Kedar Rajadnye, president & COO of the consumer products business of Piramal Enterprises, plans to ramp up the unit’s revenue to Rs 10 billion by 2020, almost three times the current revenue of Rs 3.46 billion. Most of it will come via the inorganic route. “The success rate of new product launches is 10-20 per cent in the OTC segment, and the cost of advertising is very high,” he reasoned.
The consumer products division has made five acquisitions so far and, Rajadnye claims, all of these have been successful. In 2010, Piramal had just three brands — Saridon, Lacto Calamine, and Polycrol.
Now, it has six in the top 100 OTC brands. i-Pill, for example, a brand it acquired in 2010 has clocked a 25 per cent compounded annual growth rate. The Pfizer portfolio (four brands, including Waterbury’s Compound) has doubled in two years.
Now, Piramal’s division is eyeing borderline areas in the OTC segment that have a self-care possibility. New brands can come in areas like motion sickness, etc. While Rajadnye did not wish to share further details, he said the company was keen on acquiring brands with the potential to switch to OTC.
As such, self-medication for minor ailments is a rising trend in India, and it is estimated around 76 per cent of the population self-medicates.
Allergies, antacids, vitamins and dietary supplements are areas that Piramal is looking at, for example. It can enhance its doctor-interface as the non-compete agreement is now over. Line extensions may come up in certain therapy areas, possibly antacids.
Also, currently 95 per cent of the consumer products portfolio comprises products that require a drug licence. Of the over 400,000 outlets that Piramal covers, 220,000 are chemist outlets. “We are thus eyeing products that do not require drug licences,” Rajadnye said, adding this would expand its distribution reach considerably.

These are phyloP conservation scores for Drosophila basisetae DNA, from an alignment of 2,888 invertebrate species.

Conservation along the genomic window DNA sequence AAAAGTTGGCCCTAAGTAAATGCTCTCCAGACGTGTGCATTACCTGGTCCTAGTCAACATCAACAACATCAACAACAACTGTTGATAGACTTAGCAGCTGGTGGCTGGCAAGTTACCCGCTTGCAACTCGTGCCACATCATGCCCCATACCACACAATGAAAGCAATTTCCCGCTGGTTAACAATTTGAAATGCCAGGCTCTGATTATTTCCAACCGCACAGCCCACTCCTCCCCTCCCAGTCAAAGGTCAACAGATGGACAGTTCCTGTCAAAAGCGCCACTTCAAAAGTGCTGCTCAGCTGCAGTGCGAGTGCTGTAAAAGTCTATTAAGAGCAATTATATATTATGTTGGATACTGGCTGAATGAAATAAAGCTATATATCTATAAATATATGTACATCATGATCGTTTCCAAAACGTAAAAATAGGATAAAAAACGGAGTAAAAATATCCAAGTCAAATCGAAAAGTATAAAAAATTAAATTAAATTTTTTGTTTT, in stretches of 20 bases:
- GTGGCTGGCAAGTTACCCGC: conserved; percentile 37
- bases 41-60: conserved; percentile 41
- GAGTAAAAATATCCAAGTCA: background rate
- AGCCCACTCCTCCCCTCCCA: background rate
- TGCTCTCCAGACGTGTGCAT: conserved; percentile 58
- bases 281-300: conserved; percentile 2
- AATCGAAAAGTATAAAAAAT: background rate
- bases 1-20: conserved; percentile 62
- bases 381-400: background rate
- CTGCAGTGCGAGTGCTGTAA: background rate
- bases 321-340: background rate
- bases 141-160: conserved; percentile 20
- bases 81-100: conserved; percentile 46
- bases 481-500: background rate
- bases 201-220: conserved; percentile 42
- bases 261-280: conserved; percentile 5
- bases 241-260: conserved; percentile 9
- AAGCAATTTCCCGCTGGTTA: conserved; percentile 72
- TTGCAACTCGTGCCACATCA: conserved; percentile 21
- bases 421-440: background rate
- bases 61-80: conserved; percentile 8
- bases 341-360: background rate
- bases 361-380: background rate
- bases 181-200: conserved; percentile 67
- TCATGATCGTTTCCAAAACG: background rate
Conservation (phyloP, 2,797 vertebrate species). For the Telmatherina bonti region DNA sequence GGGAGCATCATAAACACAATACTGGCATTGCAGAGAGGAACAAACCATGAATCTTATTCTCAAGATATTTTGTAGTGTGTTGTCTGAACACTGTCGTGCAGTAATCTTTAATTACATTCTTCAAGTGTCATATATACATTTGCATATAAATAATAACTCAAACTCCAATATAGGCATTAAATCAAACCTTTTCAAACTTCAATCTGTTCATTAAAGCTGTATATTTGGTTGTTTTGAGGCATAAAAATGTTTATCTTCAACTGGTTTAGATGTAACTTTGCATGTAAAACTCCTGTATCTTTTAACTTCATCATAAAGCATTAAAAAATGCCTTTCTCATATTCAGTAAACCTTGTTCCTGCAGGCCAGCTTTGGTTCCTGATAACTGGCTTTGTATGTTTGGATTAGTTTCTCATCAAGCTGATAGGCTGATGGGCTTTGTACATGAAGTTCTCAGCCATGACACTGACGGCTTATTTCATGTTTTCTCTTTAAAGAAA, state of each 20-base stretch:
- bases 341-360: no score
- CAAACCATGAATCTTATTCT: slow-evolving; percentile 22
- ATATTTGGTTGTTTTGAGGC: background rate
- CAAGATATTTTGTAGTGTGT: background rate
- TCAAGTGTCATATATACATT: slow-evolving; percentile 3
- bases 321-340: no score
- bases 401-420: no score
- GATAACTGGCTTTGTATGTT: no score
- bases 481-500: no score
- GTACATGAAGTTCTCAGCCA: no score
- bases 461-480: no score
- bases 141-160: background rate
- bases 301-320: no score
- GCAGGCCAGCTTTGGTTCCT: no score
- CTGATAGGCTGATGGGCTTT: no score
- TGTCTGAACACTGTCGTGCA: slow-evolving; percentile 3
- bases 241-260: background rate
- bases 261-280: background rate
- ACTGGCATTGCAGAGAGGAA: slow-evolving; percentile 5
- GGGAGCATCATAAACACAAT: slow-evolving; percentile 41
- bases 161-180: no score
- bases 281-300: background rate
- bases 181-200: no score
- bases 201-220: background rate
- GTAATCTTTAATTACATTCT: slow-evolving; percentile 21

The India consumer business reported a 7.9 per cent year-on-year (YoY) dip in revenues in 2017-18, clocking Rs 3.46 billion. The global pharma business, on the other hand, grew 13.1 per cent YoY.
Rajadnye said the dip was due to downstocking for GST transition in the first quarter, and the business picked up in the subsequent quarters. “We are now growing faster than our historical growth rate of 18 per cent or so,” he added.
The consumer division has invested around Rs 6 billion in the last eight years and has clocked a CAGR of 18 per cent or so. After selling its domestic formulations business to Abbott, Piramal had retained the global pharma business, the consumer products division in India and the bulk drugs business. Global pharma business constituted nearly 92 per cent of the FY18 pharma revenues. Pharma accounted for 42 per cent of the overall Piramal Enterprises revenue in 2017-18.
On the table
- Piramal’s Consumer Products division aims to touch Rs 10 bn revenue by 2020
- Inorganic route may be key to entry in new areas
- Therapy segments like antacids, vitamins & diet supplements, anti-allergics, anti-motion-sickness on its radar
- Piramal has six OTC brands in top 100; its OTC business clocked 18% CAGR over last eight years
- Acquired brand i-Pill clocked 25% CAGR; Pfizer portfolio doubled in two years